Mining REF2014 impact case studies

The British 2014 Research Excellence Framework is a landmark in recent European academic life, no matter from what angle you look at it. One of its novelties was Impact Case Studies, a collection of impressive 6,975 items which

showcase how research undertaken in UK Higher Education Institutions (HEIs) over the past 20 years has benefited society beyond academia – whether in the UK or globally

It is a friendly gesture from REF’s side that there is a searchable interface to the studies, a REST API, and you are even allowed to download data. All under Creative Commons Attribution 4.0 licence.

The initial report titled The nature, scale and beneficiaries of research impact is coauthored by King’s College London and Digital Science. A 70+ page analysis, it is nicely sprinkled with graphs and tables. In Headline findings, authors make humble observations of their task:

Text-mining itself can be dangerous and dirty: dangerous, as it is possible to misinterpret information in the text; and dirty, as it involves a lot of experimentation and trying by doing. Given the size of the dataset (more than 6 million words in the ‘Details of the impact’ section of the case studies), text-mining was useful in producing an analysis of the general patterns and themes that could be described in the case studies.

Briefly on their methodologies, as explained on page 16:

  • topic modelling with Apache Mallet Toolkit Latent Dirichlet Allocation (LDA) algorithm
  • keyword-in-context (KWIC) to develop an alphabetical list of keywords displayed with their surrounding text (word) context
  • information extraction to identify references to geographic locations

What I’m about to present below, is a sign of how REF impact stories made an impact on me. I became curious about keywords and topics; how they are mined, and what results you might get. Note that my approach stays roughly on the mineral extraction level. Still, even with only modest knowledge and even more modest understanding of text-mining principles, one can experiment, thanks to all code, tutorials and blogs out there by those who know what they are doing.

Some time ago I saw a press release of IBM’s acquisition of AlchemyAPI,

leading provider of scalable cognitive computing application program interface (API) services and deep learning technology

IBM has plans to integrate AlchemyAPI’s technology into the core Watson platform. This is an interesting move. Who knows, perhaps the already famous IBM Chef Watson will soon get even smarter sister implementations.

The list of AlchemyAPI calls is long, and documentation quite good, as far as I can tell. I haven’t gone through all the calls, but those ones I’ve tried, behaved as documented. The one best suited for me seemed to be Text API: Keyword / Term Extraction. Thanks to the helpful and prompt AlchemyAPI support, my newly minted API key got promoted to an academic one. With the help of a somewhat higher daily request limit, I was able to make all the API calls I needed during the one and same day.

First, REF data.

Panel-wise, one Excel at a time, I downloaded files, and imported them to RStudio. The only data cleanup I did at this stage was that I got rid of newline characters of Details of the impact text blocks.


# Main Panel A
docA <- loadWorkbook("CaseStudiesPanelA.xlsx")
casesA <- readWorksheet(docA, 
                           sheet = "CaseStudies", 
                           header = TRUE)
casesA$Details.of.the.impact <- gsub("\n", " ", casesA$Details.of.the.impact)

The TextGetRankedKeywords API call has several parameters. I decided to proceed with default values, with the exceptions of keywordExtractMode (strict) and Sentiment (1, i.e. return sentiment score and type). The default maximum number of keywords is 50.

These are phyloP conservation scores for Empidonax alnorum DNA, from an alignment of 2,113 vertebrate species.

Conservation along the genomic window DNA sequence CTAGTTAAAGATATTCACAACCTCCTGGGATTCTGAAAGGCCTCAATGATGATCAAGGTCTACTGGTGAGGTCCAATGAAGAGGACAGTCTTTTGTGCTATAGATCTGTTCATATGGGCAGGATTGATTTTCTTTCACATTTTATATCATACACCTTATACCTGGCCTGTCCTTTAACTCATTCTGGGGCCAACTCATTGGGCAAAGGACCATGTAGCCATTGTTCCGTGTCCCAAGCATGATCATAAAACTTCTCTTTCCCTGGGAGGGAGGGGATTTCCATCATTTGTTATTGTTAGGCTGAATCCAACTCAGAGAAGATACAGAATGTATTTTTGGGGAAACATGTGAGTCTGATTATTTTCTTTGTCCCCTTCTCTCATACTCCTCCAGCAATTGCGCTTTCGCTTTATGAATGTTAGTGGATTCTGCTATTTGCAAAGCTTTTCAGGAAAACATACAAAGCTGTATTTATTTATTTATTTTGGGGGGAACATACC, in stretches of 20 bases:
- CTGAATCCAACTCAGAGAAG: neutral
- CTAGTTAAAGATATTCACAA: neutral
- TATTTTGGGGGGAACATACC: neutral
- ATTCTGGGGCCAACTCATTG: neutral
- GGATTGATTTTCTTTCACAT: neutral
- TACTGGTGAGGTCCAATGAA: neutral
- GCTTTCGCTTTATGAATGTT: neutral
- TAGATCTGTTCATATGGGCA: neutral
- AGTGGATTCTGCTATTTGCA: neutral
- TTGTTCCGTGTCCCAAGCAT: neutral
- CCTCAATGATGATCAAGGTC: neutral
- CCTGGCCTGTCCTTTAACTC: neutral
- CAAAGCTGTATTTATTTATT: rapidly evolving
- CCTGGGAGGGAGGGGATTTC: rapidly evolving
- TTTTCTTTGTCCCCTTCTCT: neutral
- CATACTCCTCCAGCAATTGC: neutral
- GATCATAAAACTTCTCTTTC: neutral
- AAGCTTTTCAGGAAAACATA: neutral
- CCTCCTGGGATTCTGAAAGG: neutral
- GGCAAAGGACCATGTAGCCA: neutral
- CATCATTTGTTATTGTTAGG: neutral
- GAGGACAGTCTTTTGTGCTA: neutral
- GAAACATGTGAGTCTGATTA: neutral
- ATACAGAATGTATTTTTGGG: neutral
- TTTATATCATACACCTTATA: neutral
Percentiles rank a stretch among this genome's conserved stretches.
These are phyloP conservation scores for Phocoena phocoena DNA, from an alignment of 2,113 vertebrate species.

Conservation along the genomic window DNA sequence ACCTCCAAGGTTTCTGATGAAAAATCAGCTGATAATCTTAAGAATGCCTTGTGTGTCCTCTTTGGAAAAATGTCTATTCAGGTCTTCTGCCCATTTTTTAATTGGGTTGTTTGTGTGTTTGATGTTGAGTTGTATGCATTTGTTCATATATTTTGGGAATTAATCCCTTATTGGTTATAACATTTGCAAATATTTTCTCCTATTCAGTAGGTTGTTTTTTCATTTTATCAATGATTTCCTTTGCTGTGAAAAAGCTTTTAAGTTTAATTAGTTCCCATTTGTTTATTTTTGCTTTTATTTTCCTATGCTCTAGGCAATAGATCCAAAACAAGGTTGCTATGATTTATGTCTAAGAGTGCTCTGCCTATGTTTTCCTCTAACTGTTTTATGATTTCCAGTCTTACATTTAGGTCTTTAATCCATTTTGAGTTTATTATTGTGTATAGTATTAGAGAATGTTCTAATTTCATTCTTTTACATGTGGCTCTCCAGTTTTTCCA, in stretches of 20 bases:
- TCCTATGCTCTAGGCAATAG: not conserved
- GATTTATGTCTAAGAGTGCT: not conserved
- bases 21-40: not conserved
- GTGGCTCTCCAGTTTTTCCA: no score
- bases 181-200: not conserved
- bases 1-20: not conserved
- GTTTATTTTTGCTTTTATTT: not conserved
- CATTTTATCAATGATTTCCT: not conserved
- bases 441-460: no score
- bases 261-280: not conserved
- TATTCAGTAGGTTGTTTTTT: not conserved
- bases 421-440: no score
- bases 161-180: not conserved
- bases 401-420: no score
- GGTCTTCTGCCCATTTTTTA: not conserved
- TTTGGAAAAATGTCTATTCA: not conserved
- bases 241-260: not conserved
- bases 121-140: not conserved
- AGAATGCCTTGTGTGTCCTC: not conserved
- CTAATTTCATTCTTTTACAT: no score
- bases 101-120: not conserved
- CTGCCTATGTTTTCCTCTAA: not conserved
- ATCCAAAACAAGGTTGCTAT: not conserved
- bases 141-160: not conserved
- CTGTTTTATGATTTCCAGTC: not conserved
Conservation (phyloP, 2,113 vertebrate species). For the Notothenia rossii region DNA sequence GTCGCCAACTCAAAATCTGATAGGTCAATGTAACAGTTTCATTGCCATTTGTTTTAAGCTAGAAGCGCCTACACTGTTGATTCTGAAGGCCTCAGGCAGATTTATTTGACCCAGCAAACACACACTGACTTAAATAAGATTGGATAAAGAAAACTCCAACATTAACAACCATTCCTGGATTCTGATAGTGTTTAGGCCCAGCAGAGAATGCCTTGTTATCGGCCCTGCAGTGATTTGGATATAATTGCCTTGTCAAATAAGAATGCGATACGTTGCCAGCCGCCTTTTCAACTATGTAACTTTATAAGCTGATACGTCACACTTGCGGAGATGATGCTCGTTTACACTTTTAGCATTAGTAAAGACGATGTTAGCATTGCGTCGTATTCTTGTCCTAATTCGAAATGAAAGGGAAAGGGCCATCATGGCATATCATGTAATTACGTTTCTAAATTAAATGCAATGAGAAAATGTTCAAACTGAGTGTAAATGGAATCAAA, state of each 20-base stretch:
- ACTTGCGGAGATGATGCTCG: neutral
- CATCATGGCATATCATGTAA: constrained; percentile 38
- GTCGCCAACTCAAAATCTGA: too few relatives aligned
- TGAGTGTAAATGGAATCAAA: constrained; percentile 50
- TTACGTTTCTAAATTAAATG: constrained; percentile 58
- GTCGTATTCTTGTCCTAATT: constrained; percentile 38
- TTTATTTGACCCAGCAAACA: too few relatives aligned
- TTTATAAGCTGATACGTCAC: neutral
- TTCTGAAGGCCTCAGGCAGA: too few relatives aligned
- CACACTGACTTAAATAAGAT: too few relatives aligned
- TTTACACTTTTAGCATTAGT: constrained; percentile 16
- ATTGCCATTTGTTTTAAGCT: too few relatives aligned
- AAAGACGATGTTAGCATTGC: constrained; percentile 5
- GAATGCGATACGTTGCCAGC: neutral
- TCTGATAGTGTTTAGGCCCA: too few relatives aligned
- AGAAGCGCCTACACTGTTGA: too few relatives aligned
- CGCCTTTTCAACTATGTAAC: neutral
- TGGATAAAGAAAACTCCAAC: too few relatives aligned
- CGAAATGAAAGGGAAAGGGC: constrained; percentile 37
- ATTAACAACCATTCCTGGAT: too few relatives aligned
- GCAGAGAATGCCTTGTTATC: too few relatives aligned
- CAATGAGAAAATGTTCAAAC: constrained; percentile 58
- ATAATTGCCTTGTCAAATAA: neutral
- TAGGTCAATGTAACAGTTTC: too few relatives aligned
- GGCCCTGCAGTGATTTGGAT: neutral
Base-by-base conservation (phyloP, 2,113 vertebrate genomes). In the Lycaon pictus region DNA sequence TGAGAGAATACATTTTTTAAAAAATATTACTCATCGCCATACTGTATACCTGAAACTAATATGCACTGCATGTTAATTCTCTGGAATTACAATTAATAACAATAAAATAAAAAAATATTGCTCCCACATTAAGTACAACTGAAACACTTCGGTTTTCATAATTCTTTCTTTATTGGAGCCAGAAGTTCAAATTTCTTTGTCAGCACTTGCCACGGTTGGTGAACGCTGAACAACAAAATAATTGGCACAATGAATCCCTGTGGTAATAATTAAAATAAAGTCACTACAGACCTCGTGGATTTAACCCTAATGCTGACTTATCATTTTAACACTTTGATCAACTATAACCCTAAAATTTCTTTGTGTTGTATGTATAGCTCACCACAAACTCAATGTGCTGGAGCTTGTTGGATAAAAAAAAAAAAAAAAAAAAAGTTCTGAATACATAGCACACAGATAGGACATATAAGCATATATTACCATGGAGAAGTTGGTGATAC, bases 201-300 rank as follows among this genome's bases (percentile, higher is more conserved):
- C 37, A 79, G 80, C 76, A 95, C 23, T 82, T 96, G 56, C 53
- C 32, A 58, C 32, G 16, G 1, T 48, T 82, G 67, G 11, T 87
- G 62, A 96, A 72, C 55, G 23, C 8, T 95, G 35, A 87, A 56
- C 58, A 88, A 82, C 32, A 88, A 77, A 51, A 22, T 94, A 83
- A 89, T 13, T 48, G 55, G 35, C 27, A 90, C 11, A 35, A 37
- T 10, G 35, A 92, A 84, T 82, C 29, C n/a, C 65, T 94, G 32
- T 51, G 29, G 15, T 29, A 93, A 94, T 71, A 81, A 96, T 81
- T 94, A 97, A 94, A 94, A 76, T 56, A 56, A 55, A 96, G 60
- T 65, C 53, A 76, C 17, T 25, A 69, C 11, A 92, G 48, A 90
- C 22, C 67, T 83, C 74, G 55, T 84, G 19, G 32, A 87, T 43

I made a few attempts to send the entire Details of the impact text, but stumbled on an URI too long exception. With some trial and error, I ended up cutting text strings down to 4000 characters each.


alchemy_url <- ""
api_key <- "[API key]"
call <- "calls/text/TextGetRankedKeywords"
kwmode <- "strict"
sentiment <- "1"

url <- paste0(alchemy_url, call) <- function(df, row, col){  
  r <- POST(url,
            query = list(apikey = api_key,
                         text = substring(df[row,col],1,4000),
                         keywordExtractMode = kwmode,
                         sentiment = sentiment))

resultlist <- vector(mode = "list", length = nrow(casesA))

for ( i in 1:nrow(casesA) ) {  
  res <- content(, i, "Details.of.the.impact"), useInternalNodes=T)
  kw <- paste(xpathApply(res, "//text", xmlValue), 
              xpathApply(res, "//relevance", xmlValue), 
              xpathApply(res, "//score", xmlValue),
              xpathApply(res, "//type", xmlValue),
              sep = ";")
  resultlist[[i]] <- c(casesA[i, c("Case.Study.Id", "Institution", "Unit.of.Assessment", "Title")], kw) 

save(resultlist, file = "keywordsA.Rda")

There is a lesson to learn at this point, namely I found it relatively difficult to decide, which data structure would be the most optimal to store query results. My pet bad habit is to transform data back and forth.

The query run time varied from 14 to 20 minutes. Within roughly one hour, I had processed all data and saved results as R list objects. Then, data to data frames, bind all together, and some cleaning.

Next, the web application.

Shiny Dashboard examples are very nice, particularly the one on streaming CRAN data, so I first made a quick sketch of a similar one. However, D3.js bubbles htmlwidget by Joe Cheng wasn’t really suitable to my values. Instead, I decided to use a ggvis graph, reflecting the chosen Unit of Assessment. The x axis could show the keyword relevance. The y axis, sentiment score. On the same “dashboard” view, two tables to list some top items from both dimensions. And finally, behind a separate tab, data as a DT table.

The R Shiny web application is here.

While browsing the results, I noticed that some studies were missing the name of the institution.

REF2014 id XML response

From the case study 273788 (one that lacked name) I could confirm that indeed the Institution element is sometimes empty, whereas Institutions/HEI/InstitutionName seemed a more reliable source.

The REST API to the rescue.

With one call to the API, I got the missing names. Then I just had to join them to the rest of the data.

ids <- unique(kw.df[kw.df$University == "",]$id)
idlist <- paste(ids, collapse = ",")

q <- httr::GET("", query = list(ID = idlist, format = "XML"))
doc <- httr::content(q, useInternalNodes=T)

ns <- c(ns="")